Death Valley National Park runs along the border between eastern California and western Nevada and is the largest US National Park outside of Alaska. Death Valley itself is the lowest, driest, and hottest place in North America. Despite its name and its harsh conditions, Death Valley is anything but dead. More than 1000 kinds of plants live within the park, as do a variety of wildlife, including native mammals, birds, reptiles, amphibians, fish, and butterflies. The Timbisha Shoshone Indians have lived here for centuries and continue to inhabit part of Death Valley. The Valley received its English name during the California Gold Rush, named by prospectors who sought to cross the valley on their way to the gold fields.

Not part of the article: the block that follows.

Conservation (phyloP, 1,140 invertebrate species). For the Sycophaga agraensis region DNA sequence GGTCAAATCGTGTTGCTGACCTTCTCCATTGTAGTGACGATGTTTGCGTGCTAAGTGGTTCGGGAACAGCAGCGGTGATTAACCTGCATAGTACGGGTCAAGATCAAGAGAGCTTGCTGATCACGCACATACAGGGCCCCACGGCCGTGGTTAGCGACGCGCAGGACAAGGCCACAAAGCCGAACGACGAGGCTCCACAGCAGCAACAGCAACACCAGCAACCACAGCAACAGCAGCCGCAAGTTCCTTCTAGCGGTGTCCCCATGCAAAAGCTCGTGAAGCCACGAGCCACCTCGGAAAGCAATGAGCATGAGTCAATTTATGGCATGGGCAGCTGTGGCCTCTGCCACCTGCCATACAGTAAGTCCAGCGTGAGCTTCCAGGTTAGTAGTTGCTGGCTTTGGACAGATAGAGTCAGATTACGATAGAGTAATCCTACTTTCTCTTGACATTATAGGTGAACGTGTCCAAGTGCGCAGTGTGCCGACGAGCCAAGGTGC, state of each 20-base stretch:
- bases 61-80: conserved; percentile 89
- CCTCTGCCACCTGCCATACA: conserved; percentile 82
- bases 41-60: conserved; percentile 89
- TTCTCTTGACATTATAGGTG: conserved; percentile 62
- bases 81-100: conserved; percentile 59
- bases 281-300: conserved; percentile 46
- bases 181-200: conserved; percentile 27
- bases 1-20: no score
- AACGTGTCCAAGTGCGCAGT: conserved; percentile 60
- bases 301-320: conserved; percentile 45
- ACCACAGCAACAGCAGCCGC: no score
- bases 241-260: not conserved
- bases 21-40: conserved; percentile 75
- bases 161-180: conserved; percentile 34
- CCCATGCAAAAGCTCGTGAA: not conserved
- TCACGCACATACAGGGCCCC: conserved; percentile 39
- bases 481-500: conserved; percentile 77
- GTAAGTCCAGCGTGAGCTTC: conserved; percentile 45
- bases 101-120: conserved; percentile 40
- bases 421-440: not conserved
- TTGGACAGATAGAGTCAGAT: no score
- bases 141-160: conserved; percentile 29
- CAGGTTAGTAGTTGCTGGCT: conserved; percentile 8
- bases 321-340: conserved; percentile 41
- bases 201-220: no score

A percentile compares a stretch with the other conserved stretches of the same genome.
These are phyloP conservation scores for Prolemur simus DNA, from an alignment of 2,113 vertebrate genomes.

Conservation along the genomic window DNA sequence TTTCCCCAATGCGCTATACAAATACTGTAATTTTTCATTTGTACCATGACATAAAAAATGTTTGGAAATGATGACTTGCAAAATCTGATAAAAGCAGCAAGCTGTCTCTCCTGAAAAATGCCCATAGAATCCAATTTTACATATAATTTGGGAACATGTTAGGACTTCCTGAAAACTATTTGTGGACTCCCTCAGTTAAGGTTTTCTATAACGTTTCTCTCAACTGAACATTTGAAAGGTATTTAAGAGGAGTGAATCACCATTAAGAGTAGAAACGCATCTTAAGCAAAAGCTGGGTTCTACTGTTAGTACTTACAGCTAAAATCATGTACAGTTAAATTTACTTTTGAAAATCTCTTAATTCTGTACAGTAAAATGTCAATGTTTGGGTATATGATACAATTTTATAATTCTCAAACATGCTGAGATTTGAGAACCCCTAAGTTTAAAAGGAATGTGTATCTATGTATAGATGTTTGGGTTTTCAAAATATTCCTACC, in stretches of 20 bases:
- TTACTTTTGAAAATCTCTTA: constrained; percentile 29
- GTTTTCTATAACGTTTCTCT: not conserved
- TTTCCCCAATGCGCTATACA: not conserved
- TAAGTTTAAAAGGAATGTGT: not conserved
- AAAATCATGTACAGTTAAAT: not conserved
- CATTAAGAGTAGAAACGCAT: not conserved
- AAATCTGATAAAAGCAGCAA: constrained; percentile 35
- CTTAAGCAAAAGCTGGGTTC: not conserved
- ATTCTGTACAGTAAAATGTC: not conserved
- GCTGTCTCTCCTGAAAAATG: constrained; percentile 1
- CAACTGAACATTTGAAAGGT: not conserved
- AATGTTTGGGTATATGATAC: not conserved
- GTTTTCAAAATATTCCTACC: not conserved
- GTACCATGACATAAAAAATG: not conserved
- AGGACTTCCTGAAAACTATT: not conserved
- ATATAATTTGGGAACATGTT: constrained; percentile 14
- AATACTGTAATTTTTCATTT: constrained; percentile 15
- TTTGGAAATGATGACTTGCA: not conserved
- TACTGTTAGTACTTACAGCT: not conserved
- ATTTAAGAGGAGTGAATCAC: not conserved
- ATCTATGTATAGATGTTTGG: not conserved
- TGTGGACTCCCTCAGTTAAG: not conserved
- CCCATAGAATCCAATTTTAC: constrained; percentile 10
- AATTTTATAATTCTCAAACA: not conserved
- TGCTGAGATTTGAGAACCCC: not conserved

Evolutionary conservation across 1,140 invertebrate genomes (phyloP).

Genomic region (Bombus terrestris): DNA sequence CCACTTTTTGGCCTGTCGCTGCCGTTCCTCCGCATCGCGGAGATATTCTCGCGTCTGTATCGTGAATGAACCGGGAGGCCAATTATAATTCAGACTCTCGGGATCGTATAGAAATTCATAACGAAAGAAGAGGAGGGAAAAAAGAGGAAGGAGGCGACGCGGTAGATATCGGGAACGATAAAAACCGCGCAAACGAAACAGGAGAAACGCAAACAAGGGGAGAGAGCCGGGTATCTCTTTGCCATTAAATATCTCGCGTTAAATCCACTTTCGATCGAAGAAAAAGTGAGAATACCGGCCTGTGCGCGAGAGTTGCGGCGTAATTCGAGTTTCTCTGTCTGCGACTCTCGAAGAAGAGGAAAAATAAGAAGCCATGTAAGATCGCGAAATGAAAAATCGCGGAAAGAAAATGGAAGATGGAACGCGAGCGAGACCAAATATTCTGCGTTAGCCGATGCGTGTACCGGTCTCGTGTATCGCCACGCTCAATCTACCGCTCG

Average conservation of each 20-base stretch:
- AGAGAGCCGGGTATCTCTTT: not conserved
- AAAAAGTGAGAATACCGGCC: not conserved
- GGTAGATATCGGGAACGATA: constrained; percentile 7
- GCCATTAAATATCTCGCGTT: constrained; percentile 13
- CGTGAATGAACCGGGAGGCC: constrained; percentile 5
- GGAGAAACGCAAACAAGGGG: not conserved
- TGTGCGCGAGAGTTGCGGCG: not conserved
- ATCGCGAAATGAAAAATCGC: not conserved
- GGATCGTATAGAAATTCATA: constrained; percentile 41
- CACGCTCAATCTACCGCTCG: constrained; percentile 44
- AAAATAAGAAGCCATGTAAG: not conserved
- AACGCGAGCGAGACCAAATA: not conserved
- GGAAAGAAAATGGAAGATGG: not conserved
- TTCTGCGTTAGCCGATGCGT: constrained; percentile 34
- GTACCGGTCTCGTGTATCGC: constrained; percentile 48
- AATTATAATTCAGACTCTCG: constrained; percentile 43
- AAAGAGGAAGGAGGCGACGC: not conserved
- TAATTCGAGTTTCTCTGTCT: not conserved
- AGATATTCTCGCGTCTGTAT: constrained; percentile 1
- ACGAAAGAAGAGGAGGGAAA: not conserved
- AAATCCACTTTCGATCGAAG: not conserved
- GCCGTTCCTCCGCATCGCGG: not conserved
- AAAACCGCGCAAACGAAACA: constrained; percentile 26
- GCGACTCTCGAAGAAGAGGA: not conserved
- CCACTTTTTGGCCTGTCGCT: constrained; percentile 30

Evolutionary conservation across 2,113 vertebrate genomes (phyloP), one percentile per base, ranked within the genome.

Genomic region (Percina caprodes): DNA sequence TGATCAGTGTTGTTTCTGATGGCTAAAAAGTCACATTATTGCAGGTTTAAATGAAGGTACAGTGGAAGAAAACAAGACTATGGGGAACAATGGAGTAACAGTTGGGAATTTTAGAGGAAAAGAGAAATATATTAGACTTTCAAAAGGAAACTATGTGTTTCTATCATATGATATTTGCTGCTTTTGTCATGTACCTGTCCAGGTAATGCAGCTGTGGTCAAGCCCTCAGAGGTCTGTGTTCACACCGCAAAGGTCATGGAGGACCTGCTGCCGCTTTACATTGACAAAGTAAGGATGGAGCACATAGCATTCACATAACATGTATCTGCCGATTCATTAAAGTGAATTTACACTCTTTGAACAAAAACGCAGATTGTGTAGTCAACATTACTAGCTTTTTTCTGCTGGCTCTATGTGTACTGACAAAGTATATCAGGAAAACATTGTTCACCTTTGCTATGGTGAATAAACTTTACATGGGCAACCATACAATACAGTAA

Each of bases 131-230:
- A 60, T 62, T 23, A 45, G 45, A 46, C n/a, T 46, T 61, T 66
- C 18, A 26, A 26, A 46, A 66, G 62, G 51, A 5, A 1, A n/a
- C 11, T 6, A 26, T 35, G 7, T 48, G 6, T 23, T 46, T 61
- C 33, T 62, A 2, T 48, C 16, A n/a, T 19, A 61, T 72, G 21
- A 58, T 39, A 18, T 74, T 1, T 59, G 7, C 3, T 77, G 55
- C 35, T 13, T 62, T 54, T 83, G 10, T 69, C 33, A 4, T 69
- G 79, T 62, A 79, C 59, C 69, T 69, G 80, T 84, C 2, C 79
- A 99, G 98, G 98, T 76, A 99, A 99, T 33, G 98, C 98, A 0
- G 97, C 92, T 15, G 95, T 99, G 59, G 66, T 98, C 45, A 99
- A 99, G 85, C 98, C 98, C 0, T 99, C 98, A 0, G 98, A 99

Scotty's Castle is located in the mountains of northern Death Valley. In the early 1920's, prospector and con man Walter Scott, known as "Death Valley Scotty," convinced Chicago millionaire Albert Mussey Johnson to invest in his gold mine. The gold mine turned out to be a fraud, but the millionaire and the con man became unlikely lifelong friends. In 1922, Johnson paid for construction to begin on the villa as a winter home for himself and his wife Bessie. Scotty, who hosted parties there and lived in one of the guest cabins, often claimed to own the property himself, and it became known as Scotty's Castle. The luxurious villa now belongs to the National Park Service.